Experience Management (XM) is an organizational discipline that cuts across the four core experiences of business – customer, employee, brand, and product. But hidden within these familiar XM pillars is the all-important candidate experience. Just like customer experience (CX) and employee experience (EX) experts, talent acquisition professionals are designing, measuring, and managing some of the most important experiences that organizations create. 


Candidates are at the intersection of your employee, customer, and brand experiences

Not only is the candidate experience one of the most important and prominent experiences in the entire employee journey, but it also intersects with the customer and brand experiences an organization delivers. Many job candidates are initially attracted to organizations through external brand messaging and in some cases are already customers. For a select few, the candidate experience transitions into the employee experience. But for most candidates, it (hopefully) transitions to (or back to) being a customer. 

While talent acquisition teams may be hyper focused on the candidate experience, it is clear that their impact is far reaching. Because of the pivotal role of the candidate experience, it must be something that all XM professionals understand and support.


Six Factors That Influence the Candidate Experience

For most jobs, the candidate experience is multifaceted, involving dozens of interactions with technology (e.g., online application, pre-hire assessments) and people (e.g., recruiters, hiring managers). Thus, the candidate experience should be thought of as its own journey, not simply a touchpoint within a broader employee experience. Across this journey, there are six critical factors that drive an effective candidate experience:

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Four Tips for Propelling the Candidate Experience

In order to (re)design the candidate experience to emphasize these drivers, talent acquisition professionals can look to the broader capabilities of XM – continuously learn, propagate insights, and rapidly adapt. Here are four practical ways in which talent acquisition professionals can apply XM practices to propel the candidate experience. 

  • Set clear expectations upfront. Many job candidates are initially attracted to organizations based on what they hear and see externally. Much of this information comes from word-of-mouth, employee referrals, and external marketing, and these past experiences influence their expectations. Talent acquisition professionals, however, should shape candidates’ expectations upfront, clearly communicating what the process will be like and why each step is relevant to the job they are applying for. In the absence of this expectation setting, candidates will formulate their own, which the organization may or may not have any control over. Ultimately this drives clarity and positively influences candidates’ perception of the fairness of the process. 
  • Instrument the moments within the candidate journey that matter the most. Because candidate journeys are complex and there are multiple possible outcomes, such as voluntarily withdrawing, being rejected for the job, and getting an offer, the success (or failure) of the candidate experience can come from many possible moments. Journey mapping is an effective XM tool to identify the moments that could make or break the candidate experience. From there, feedback mechanisms can be embedded into these critical moments, such as requesting feedback on the seamlessness of the online application, the professionalism of the recruiters, and the timeliness with which the hiring manager communicated back to the candidate.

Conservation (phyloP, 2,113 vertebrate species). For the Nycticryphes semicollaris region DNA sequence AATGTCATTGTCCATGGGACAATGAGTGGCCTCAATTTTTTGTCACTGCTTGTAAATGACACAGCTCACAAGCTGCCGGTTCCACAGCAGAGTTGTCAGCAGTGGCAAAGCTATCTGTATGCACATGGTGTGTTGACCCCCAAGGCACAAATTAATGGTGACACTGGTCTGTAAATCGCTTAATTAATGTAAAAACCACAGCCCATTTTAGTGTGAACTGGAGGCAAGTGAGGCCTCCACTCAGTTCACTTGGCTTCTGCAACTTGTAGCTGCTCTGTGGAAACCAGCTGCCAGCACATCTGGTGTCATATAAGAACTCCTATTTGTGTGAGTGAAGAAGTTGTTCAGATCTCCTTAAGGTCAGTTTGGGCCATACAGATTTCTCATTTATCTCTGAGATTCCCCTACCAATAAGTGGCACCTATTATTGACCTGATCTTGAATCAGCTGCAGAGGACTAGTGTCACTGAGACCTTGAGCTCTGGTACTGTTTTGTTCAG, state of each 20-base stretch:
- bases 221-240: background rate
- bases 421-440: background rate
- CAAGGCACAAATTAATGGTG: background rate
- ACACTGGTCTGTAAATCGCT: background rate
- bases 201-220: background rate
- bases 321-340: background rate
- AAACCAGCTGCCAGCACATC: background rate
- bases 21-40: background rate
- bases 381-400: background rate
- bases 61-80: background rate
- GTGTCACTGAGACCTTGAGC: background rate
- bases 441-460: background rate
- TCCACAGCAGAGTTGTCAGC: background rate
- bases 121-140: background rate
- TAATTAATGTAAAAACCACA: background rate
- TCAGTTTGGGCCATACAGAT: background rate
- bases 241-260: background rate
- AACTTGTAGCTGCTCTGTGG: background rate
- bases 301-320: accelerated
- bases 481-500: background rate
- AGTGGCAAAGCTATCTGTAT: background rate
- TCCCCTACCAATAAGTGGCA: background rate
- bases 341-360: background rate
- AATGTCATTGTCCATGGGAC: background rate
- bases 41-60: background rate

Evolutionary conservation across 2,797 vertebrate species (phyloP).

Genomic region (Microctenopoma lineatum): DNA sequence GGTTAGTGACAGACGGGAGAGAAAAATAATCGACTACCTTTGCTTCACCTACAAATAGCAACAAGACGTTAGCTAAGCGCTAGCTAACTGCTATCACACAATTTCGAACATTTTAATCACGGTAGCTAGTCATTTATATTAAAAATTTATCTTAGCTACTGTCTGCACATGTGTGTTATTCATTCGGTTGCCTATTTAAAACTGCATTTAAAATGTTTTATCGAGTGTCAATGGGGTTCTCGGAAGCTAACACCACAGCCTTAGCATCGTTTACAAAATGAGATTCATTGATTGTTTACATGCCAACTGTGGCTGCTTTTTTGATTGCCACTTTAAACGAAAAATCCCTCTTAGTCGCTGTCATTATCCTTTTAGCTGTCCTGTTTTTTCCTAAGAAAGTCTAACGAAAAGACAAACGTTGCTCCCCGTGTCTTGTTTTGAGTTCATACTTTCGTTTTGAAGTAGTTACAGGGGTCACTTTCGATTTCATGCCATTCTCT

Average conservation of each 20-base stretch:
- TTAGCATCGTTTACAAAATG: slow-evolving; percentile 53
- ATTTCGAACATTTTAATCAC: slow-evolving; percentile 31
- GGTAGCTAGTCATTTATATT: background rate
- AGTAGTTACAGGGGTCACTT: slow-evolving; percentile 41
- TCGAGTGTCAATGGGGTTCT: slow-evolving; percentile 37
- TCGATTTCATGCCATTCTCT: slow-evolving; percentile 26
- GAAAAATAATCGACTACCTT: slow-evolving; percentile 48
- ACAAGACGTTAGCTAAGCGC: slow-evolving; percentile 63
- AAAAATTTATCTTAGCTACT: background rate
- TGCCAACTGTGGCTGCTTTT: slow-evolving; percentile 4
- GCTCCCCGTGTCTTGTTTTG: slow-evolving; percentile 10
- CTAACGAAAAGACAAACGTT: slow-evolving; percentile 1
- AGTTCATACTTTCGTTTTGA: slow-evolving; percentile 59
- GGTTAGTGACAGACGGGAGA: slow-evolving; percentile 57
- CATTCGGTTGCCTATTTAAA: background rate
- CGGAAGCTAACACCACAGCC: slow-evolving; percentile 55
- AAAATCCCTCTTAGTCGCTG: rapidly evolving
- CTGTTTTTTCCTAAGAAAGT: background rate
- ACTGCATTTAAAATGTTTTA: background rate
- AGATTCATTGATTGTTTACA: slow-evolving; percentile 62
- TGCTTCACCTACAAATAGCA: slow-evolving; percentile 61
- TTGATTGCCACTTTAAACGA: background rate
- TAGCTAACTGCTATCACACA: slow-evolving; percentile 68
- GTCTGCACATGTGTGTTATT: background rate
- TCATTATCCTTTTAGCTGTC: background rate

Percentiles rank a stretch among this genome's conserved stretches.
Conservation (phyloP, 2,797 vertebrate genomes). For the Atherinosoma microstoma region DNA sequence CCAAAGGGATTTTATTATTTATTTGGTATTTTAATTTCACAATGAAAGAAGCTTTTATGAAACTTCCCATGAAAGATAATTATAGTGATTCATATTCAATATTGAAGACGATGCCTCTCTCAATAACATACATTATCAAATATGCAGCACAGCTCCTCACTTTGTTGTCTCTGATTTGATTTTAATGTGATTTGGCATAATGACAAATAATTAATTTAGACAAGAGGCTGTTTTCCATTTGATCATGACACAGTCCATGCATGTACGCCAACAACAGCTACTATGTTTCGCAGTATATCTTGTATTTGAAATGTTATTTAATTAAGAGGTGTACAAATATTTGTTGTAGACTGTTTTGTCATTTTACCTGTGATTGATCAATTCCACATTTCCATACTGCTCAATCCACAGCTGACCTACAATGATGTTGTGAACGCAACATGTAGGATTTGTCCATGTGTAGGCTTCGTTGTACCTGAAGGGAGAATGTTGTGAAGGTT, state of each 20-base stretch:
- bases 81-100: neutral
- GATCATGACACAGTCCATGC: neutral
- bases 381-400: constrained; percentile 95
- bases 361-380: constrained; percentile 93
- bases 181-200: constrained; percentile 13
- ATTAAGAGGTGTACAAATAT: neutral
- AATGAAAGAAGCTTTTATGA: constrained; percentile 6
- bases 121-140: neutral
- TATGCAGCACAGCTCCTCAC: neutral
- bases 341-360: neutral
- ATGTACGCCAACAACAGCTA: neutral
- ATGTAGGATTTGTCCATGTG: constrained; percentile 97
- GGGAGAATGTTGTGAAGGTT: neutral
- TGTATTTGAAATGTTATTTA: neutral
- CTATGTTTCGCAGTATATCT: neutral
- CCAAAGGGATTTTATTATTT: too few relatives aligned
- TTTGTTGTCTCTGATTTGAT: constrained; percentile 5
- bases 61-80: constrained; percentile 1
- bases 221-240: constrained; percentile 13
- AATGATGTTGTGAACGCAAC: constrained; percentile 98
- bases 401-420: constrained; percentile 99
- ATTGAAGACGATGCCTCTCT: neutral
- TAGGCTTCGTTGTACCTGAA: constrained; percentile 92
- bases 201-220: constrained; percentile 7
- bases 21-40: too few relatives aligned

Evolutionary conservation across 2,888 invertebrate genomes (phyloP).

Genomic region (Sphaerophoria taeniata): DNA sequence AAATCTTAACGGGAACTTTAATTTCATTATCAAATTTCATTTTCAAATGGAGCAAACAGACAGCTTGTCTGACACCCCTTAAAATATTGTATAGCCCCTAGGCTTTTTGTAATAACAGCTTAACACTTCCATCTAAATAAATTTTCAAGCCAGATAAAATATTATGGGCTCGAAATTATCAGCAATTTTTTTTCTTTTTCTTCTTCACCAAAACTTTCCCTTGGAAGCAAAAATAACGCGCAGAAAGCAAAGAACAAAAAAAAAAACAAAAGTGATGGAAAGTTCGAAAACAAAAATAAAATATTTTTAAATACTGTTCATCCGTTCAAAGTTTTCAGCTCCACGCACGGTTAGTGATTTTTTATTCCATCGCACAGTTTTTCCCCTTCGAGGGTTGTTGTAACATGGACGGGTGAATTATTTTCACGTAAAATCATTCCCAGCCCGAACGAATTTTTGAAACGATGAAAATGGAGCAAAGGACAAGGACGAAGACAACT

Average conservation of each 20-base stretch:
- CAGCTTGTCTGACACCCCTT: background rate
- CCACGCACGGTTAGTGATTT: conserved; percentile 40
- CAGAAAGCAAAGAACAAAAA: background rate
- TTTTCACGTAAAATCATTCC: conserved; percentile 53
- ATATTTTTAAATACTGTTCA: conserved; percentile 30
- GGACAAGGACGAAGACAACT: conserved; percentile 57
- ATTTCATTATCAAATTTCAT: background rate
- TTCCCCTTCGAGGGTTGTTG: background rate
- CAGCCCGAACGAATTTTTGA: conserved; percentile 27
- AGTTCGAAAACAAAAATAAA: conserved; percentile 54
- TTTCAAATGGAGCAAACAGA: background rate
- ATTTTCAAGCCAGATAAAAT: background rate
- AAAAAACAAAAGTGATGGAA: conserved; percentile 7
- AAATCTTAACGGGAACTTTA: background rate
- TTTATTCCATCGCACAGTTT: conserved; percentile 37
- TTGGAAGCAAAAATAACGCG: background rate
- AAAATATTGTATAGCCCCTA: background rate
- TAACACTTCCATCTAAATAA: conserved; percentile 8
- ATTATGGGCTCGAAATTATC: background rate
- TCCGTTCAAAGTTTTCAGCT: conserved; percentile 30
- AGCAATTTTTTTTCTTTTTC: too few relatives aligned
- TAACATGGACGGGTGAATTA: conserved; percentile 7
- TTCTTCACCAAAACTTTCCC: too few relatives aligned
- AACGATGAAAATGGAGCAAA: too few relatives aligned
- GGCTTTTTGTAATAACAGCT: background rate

• Automate insights and action at multiple levels. The insights gained from candidates throughout their journey are meaningless if they are not accessible to the people who can influence these experiences. In most talent acquisition processes, there are multiple influencers, from recruiters to recruiting teams to hiring managers to functional owners, like HRIS leads and selection experts. Each has an important and unique role in shaping the candidate experience and must, therefore, have insights into the feedback from candidates that they control. For example, recruiting teams need direct access to feedback on their behaviors, such as communicating clearly, following up in a timely manner, and offering a personalized experience to the candidate. Selection professionals, on the other hand, need direct insights into the perceived fairness of the tools and assessments they design and how relevant candidates perceive them to be.  
  • Close the loop immediately with candidates. As organizations instrument their candidate journeys, many potential issues can be solved immediately in the feedback workflow. For example, if candidates report that the pre-hire assessment they just completed was irrelevant to the job, an immediate response or link can be positioned to communicate the job relevance of the assessment or rationale for why the assessment is used for this role. In other cases, candidates may need the loop closed by a person. For instance, if candidates provide feedback that they are unclear about the next steps in the hiring process, this could trigger a message to the recruiter to follow up with the candidate to clarify next steps.

These four practices leveraged by many EX and CX professionals can help talent acquisition professionals emphasize the 6 critical factors important to the candidate experience – technology, clarity, fairness, attractiveness, timeliness, and personalization.  


Bottom line: The candidate experience is literally “pivotal” to a holistic XM strategy.

Benjamin Granger, Ph.D., XMP, is an XM Catalyst for the Qualtrics XM Institute